2v2s with recovery runs

This is a 2v2 exercise with initial focus on players making recovery runs, then being positive in both attacking and defending situations. It’s a great session to run during the week if we are looking to work players hard, or in pre-season when building up fitness.

It’s a fast-paced drill that requires players to work hard to recover, then affect play in a 2v2 situation. But it works well because players – defenders or attackers – have the opportunity to work on their strengths and weaknesses in their specific positions, with everyone kept engaged.

SET-UP

Area
Up to a half-pitch
Equipment
Balls, cones, goals
Number of Players
Up to 6v5 plus keepers
Session time
Drill and 6v4 plus keepers 20mins each

What do I get the players to do?

2v2 attacks

We set up as shown (1a), playing out attacks from each end, with attackers looking to work together to score a goal in a 2v2 situation (1b). We play until the ball is dead, then restart with the next group.

1a

1. The first defender plays the ball accurately to the attacker opposite (clipping it at chest height)
2. The defender immediately closes his opponent down
3. As soon as the first ball is played, the second defender makes a recovery run to create a 2v1 defensive situation
4. The second attacker has to recover into an onside position before he can join in

1b

1. Working together to find space, the attackers switch in the central area
2. Defenders fail to get tight
3. The previously left-sided attacker escapes through the gap and scores in the goal


What are the key things to look out for?

The key to success comes down to the positive attitude of the recovering striker. He must work his socks off to get into an onside position quickly before attempting to affect the play with a clever piece of movement or quick interchange. Being vocal is essential, as the striker with the ball needs to quickly assess options and make the right decision. If that man is getting isolated with defenders doubling up on him, make sure the second attacker gets onside quicker, thus distracting the second defender to leave his team mate one on one. If defenders aren’t tight, attackers will have plenty of opportunities to create chances.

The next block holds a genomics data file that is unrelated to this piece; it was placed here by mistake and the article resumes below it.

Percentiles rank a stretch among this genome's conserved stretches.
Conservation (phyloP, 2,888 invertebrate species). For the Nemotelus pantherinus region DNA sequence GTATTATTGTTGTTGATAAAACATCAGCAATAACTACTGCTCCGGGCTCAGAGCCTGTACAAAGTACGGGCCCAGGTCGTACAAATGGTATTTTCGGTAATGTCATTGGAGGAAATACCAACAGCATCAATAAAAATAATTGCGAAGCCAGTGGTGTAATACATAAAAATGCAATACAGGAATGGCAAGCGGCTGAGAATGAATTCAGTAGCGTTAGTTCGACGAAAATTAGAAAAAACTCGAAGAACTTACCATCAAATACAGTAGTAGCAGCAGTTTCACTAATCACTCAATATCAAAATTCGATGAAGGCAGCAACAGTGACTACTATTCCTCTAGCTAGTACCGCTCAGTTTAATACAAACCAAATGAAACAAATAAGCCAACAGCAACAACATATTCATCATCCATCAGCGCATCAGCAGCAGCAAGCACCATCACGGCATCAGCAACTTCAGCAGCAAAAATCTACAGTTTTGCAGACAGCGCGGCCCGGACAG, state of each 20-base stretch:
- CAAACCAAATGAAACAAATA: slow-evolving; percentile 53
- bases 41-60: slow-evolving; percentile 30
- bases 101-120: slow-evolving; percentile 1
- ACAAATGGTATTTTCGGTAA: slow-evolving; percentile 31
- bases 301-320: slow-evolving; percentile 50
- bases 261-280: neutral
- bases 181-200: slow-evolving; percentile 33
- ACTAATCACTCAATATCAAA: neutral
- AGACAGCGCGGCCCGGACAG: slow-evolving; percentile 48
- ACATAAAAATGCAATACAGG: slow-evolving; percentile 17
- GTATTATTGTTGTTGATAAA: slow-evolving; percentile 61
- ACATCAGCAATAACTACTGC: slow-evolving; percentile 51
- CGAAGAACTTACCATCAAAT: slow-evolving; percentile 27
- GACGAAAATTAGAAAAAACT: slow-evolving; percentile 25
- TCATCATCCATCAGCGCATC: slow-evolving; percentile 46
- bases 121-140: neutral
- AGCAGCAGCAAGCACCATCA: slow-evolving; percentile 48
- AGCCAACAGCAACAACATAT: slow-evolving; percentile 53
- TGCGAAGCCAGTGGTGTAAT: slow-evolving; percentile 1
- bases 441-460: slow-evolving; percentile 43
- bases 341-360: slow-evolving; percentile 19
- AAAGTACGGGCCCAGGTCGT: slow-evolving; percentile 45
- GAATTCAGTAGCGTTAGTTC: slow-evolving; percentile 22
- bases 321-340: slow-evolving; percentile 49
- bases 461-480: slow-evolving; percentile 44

Defenders must isolate the striker with the ball and try to take the initiative away from him (2). So the first defender engages the striker while the second recovers quickly to create a 2v1. And of course, we must see showing away from goal, adopting correct distances and getting side on, with the keeper acting as a third, communicating defender.

There are a few attacking tactics that we’ll expect to see. Firstly, the second attacker must distract the defenders by making a diagonal run in behind, leaving space for this team mate to attack.

The front two might alternatively make a quick ‘give and go’ to get behind the defence.

Alternatively, the second attacker receives a pass, then lets it run across his body to create space for a shot.

Finally, attackers can work an overlap and drag defenders out of position that way.

2

1. The defender has closed the attacker down quickly and shows him outside
2. The second attacker is too static
3. He inadvertently allows the second defender to double up and suppress the threat


How do I progress the session?

We progress by going in to a half-pitch with a 6v4 (or 6v5 with a defensive midfielder) as shown (3). We want to provoke scenarios that come up in open play, looking to encourage the same principles the players practised in the 2v2 drill.

3

1. Central midfielders are two-touch
2. Their focus is on creating 2v2 scenarios in the final third with the RB/CB, CB/CB and LB/CB pairings in front of them


How do I put this into a game situation?

We play 11v11, stopping to coach when seeing similar scenarios developing in the final third.

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